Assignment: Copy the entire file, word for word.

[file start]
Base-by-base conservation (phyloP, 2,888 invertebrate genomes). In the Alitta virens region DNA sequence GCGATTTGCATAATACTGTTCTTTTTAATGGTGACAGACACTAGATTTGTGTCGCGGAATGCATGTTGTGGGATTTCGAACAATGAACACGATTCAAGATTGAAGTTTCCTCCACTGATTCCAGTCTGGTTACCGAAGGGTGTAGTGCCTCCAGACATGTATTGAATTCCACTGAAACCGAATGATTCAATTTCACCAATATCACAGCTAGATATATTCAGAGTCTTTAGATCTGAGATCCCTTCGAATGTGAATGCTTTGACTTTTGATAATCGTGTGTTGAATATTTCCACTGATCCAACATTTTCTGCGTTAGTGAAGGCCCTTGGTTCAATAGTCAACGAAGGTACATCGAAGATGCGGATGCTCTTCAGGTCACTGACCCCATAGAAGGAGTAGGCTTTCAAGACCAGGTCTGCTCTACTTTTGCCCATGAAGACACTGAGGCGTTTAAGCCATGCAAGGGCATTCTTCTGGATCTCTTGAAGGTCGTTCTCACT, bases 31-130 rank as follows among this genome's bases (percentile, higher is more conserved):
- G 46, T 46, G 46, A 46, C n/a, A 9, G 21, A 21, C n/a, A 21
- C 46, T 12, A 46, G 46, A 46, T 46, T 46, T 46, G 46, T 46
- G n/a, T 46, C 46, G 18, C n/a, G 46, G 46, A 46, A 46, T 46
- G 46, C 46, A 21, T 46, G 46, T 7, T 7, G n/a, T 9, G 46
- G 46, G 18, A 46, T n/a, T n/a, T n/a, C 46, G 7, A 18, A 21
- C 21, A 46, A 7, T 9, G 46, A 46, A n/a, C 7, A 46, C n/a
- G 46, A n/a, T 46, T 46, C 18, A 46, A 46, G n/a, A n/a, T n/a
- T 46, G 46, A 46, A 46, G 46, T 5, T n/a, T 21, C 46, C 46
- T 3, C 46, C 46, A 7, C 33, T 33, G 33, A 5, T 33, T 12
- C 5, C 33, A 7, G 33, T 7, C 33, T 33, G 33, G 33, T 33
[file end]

Base-by-base conservation (phyloP, 2,888 invertebrate genomes). In the Alitta virens region DNA sequence GCGATTTGCATAATACTGTTCTTTTTAATGGTGACAGACACTAGATTTGTGTCGCGGAATGCATGTTGTGGGATTTCGAACAATGAACACGATTCAAGATTGAAGTTTCCTCCACTGATTCCAGTCTGGTTACCGAAGGGTGTAGTGCCTCCAGACATGTATTGAATTCCACTGAAACCGAATGATTCAATTTCACCAATATCACAGCTAGATATATTCAGAGTCTTTAGATCTGAGATCCCTTCGAATGTGAATGCTTTGACTTTTGATAATCGTGTGTTGAATATTTCCACTGATCCAACATTTTCTGCGTTAGTGAAGGCCCTTGGTTCAATAGTCAACGAAGGTACATCGAAGATGCGGATGCTCTTCAGGTCACTGACCCCATAGAAGGAGTAGGCTTTCAAGACCAGGTCTGCTCTACTTTTGCCCATGAAGACACTGAGGCGTTTAAGCCATGCAAGGGCATTCTTCTGGATCTCTTGAAGGTCGTTCTCACT, bases 31-130 rank as follows among this genome's bases (percentile, higher is more conserved):
- G 46, T 46, G 46, A 46, C n/a, A 9, G 21, A 21, C n/a, A 21
- C 46, T 12, A 46, G 46, A 46, T 46, T 46, T 46, G 46, T 46
- G n/a, T 46, C 46, G 18, C n/a, G 46, G 46, A 46, A 46, T 46
- G 46, C 46, A 21, T 46, G 46, T 7, T 7, G n/a, T 9, G 46
- G 46, G 18, A 46, T n/a, T n/a, T n/a, C 46, G 7, A 18, A 21
- C 21, A 46, A 7, T 9, G 46, A 46, A n/a, C 7, A 46, C n/a
- G 46, A n/a, T 46, T 46, C 18, A 46, A 46, G n/a, A n/a, T n/a
- T 46, G 46, A 46, A 46, G 46, T 5, T n/a, T 21, C 46, C 46
- T 3, C 46, C 46, A 7, C 33, T 33, G 33, A 5, T 33, T 12
- C 5, C 33, A 7, G 33, T 7, C 33, T 33, G 33, G 33, T 33